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  • Lairbe

    To suggest that the Third World Anglican are walking ‘their own progressive path’ is a gross misrepresentation of reality. From the perspective of ‘progressive’ Episcopalians the path of Third Wold Anglicans is often a path of regression. As for the way things will go one needs to keep in mind that the two most important elements of any religion is power and gold…

    Unfortunately the numbers are on the side of the Third Wold Anglicans so they have the power – and under the worst circumstances mob will rule.. Fortunately most of the Gold which keeps the Anglican Communion going comes from “The Episcopal Church” which is the American element of the World Wide Anglican Communion. Should the Third World decide to kick us out of the World Wide Anglican Communion they will loose access to our Gold (which funds their missions). Given these realities someone will probably come up with a compromise. Hopefully that compromise will not throw women, gays and other minorities under the bus.

  • JoannaCP

    What other man of color could get the job? The Archbishop of Canterbury is the Primate of All England and is usually a senior bishop in the UK. There is no way somebody from outside the UK is going to be parachuted in.

  • blgriffith

    Of course, this commentary is biased. As a priest (who happens to be gay,) I have to say that over the last 10 years I have found Rowan Williams to be one of the few international Anglican leaders who has acted as an Anglican should – in a manner that is comprehensive to both the liberals and conservatives, rejecting none and attempt to keep all together. A lot of people don’t like Williams primarily because, IMHO, he refuses to bring down a hammer on the heads of the accuser’s opponents.

    As the ABC, he must represent the entire Communion whether he personally likes it or not – liberals and conservatives alike. While many have not liked him doing so, he simply continues to invite people to the table and those who wish to absent themselves, do. Bishop Robinson was not invited to Lambeth because he was and is the focus of so much of the angst. That may not have been fair to Robinson, but neither did the ABC invite all the irregular bishops appointed to the U.S. territory by overseas provinces. Woman bishops are not recognized as bishops in the Church of England – accordingly our Presiding Bishop is not considered a bishop in England. Thus, to wear that which signifies one to be a bishop is not consistent. I’m not defending the request/demand by the ABC, but it is understandable, strange, but understandable. (Of course, many say this was more about politics than anything else.)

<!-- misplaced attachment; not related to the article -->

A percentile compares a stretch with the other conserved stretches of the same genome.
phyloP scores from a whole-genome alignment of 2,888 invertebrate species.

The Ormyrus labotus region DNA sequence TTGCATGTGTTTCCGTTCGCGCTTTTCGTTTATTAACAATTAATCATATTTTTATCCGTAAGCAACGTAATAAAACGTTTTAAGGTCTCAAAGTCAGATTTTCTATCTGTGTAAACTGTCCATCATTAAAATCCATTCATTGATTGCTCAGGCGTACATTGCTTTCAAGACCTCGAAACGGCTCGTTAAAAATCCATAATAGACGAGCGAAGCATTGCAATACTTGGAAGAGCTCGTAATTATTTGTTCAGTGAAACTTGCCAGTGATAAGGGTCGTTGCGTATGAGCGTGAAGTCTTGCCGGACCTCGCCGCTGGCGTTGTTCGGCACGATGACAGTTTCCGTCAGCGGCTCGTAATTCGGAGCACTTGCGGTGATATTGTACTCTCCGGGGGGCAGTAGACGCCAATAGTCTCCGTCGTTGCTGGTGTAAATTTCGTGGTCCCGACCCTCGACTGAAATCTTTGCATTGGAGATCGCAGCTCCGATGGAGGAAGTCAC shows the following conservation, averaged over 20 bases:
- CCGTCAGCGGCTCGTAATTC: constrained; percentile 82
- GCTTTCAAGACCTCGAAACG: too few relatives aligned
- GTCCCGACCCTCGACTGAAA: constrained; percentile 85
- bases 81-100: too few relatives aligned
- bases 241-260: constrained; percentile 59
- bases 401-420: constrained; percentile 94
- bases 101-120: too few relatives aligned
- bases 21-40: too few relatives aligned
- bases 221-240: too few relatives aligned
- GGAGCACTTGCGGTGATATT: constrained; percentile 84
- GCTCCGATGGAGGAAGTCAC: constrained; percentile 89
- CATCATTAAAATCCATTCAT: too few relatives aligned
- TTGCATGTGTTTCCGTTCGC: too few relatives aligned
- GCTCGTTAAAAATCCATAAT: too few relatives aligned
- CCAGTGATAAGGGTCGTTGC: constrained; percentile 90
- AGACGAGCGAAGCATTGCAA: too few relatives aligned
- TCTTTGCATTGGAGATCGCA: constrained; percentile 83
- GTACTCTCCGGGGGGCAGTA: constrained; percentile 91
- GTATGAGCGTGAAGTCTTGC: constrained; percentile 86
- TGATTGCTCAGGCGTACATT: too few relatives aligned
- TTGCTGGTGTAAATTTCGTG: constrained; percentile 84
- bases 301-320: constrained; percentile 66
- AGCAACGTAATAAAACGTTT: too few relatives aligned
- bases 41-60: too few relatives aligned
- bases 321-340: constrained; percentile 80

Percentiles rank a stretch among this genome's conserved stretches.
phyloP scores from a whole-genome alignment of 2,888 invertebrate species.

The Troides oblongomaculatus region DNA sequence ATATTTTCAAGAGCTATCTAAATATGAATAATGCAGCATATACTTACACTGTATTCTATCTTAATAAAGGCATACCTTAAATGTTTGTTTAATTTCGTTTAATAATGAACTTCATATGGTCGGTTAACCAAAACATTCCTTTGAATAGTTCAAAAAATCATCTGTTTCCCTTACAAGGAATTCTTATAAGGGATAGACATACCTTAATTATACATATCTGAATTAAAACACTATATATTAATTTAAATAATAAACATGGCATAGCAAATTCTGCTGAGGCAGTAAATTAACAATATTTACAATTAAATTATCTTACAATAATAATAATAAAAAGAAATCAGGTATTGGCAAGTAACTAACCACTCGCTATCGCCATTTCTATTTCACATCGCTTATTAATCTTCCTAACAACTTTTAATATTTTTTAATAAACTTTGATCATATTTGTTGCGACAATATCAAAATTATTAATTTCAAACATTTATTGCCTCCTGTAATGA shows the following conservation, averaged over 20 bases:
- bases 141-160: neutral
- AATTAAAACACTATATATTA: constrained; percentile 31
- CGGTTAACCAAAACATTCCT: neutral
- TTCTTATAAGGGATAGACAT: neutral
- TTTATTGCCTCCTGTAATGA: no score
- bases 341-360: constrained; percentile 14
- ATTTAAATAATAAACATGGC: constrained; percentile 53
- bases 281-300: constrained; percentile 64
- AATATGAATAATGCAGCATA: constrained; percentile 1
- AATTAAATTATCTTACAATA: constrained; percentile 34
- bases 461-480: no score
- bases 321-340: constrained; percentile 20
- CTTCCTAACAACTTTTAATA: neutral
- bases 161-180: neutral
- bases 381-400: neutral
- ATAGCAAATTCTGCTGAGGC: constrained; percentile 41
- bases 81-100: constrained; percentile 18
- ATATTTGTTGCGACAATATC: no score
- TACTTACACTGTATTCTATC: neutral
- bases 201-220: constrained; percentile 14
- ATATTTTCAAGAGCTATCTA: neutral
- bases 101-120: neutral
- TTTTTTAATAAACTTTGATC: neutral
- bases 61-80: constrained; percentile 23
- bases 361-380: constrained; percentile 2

It is no secret that the Williams is not particularly fond of the American way of doing things, since we are so unilateral in most of what we do. Yes, we have the gold (though dwindling), but what we’ve witnessed over the past decade are people around the world standing up to the “arrogant-Americans” and saying, “We are not going to stand for this… you will not run over or rule over us any longer. Keep your gold.” We, as Americans, don’t know how to handle developing-world people standing up to us – we don’t like it. This is a foretaste of what will begin happening in the international political realm when other countries finally stand up to the U.S. and say, “No more!” It will be ugly.

    If tradition holds out, the next ABC will come from the Evangelical wing of the Church of England. It may well be that those who so despise the current ABC because he does not overtly support a liberal agenda may well eat their words in the years to come.